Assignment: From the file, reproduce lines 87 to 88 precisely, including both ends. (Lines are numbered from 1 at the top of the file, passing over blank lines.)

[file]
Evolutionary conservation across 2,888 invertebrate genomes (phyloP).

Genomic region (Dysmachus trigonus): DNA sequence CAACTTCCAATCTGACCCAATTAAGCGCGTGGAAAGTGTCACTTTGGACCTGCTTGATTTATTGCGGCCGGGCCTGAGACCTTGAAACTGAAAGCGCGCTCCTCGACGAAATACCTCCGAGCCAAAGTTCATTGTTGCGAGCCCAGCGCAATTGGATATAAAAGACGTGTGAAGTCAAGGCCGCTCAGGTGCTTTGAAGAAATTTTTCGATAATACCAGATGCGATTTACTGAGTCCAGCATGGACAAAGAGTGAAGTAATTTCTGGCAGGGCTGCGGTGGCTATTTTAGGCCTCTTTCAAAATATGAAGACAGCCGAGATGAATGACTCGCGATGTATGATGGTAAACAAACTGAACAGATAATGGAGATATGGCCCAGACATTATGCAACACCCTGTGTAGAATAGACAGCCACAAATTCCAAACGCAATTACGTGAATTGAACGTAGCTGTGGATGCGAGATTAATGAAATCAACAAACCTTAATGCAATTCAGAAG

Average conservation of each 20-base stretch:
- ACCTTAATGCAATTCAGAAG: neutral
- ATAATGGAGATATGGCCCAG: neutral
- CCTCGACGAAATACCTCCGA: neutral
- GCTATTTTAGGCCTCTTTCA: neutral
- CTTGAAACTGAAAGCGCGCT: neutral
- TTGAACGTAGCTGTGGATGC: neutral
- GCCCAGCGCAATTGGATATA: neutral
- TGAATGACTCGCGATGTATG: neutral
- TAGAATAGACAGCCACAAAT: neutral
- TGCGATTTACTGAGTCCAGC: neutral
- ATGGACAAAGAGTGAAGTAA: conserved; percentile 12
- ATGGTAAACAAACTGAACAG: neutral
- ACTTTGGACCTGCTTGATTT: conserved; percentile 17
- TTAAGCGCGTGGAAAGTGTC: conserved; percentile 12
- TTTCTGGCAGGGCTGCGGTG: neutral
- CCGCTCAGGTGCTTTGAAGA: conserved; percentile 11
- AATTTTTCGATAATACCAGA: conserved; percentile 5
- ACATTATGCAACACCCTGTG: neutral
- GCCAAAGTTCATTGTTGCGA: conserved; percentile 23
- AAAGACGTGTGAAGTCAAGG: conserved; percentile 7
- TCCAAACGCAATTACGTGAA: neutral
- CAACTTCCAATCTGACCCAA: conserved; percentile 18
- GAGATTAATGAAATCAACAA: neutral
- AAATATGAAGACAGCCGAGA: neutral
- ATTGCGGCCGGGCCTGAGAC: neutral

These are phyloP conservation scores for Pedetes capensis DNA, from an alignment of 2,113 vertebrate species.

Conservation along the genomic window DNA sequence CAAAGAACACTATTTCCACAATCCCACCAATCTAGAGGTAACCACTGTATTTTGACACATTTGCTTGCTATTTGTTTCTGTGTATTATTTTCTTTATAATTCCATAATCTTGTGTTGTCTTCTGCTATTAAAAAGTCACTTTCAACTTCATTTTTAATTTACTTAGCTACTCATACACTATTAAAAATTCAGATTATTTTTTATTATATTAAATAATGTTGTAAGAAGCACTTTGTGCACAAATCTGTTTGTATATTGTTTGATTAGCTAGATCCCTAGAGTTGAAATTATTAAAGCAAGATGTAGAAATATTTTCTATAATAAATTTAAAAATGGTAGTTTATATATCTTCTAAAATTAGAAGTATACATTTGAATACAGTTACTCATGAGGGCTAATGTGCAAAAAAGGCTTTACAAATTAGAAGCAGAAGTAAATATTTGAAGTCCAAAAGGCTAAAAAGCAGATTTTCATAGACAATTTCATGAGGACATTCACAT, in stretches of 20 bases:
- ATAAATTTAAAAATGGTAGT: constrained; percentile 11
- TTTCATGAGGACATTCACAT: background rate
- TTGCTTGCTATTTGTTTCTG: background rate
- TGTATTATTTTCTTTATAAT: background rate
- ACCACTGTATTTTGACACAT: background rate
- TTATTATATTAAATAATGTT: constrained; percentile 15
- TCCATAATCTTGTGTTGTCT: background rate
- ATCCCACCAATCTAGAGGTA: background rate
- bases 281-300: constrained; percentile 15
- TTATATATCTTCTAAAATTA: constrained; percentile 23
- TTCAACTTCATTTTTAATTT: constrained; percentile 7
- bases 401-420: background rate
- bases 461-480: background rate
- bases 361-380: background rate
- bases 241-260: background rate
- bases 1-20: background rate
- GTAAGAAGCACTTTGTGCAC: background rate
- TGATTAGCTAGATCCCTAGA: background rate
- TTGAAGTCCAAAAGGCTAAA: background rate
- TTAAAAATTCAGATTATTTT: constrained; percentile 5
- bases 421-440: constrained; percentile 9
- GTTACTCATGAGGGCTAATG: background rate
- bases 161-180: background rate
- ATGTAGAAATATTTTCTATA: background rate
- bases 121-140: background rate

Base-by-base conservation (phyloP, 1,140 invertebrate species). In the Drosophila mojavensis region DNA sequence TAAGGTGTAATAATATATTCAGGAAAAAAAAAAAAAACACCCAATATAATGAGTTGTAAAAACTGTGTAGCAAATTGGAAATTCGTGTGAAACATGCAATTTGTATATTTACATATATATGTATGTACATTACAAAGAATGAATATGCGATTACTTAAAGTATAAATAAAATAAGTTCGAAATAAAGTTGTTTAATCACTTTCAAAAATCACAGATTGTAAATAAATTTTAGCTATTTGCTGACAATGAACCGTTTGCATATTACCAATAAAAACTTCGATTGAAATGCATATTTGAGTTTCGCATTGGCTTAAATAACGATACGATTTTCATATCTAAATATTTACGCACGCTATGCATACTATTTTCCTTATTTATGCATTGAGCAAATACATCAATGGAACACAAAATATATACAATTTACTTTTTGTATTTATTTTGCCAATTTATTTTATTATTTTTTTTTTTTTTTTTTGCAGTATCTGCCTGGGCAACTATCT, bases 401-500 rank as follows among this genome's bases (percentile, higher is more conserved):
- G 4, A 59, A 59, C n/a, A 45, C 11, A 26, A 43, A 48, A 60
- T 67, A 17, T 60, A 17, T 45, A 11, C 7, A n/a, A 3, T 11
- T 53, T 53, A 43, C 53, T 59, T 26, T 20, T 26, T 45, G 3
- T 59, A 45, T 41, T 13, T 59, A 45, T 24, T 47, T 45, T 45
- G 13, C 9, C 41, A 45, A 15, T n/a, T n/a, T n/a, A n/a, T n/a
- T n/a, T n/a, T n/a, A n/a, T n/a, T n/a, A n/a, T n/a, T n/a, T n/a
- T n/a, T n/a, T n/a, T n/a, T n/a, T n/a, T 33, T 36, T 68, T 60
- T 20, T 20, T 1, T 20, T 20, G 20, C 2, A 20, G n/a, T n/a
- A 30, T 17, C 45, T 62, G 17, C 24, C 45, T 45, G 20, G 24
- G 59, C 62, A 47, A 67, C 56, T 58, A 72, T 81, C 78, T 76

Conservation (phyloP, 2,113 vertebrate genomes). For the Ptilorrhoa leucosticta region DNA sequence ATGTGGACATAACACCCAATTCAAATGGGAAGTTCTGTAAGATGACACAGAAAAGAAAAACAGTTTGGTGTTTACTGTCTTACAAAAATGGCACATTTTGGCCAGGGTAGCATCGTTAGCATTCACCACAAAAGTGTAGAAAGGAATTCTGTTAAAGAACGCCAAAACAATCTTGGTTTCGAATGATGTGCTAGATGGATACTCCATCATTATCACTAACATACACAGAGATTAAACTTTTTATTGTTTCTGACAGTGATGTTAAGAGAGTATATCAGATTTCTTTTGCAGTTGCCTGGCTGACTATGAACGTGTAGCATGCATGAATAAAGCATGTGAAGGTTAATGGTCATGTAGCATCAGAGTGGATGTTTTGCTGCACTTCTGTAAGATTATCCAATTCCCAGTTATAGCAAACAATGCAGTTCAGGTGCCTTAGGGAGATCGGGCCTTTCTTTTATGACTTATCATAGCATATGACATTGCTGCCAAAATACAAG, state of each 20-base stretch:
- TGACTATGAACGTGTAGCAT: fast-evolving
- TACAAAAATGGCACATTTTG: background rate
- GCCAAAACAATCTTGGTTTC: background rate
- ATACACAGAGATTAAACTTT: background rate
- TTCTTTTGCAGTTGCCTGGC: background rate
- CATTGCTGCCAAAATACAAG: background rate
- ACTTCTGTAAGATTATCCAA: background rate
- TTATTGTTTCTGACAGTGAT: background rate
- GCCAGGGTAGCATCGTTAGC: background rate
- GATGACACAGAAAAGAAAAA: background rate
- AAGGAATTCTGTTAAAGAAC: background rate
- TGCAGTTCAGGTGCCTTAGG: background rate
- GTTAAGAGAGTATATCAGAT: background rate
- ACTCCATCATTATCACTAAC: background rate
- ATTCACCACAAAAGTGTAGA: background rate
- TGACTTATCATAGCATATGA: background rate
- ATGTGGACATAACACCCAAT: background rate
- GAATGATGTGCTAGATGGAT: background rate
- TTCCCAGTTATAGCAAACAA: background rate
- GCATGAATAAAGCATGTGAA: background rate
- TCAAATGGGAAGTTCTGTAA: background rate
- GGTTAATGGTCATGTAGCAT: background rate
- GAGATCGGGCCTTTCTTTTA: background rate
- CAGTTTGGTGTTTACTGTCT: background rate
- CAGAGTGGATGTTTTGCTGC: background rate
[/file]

- GCATGAATAAAGCATGTGAA: background rate
- TCAAATGGGAAGTTCTGTAA: background rate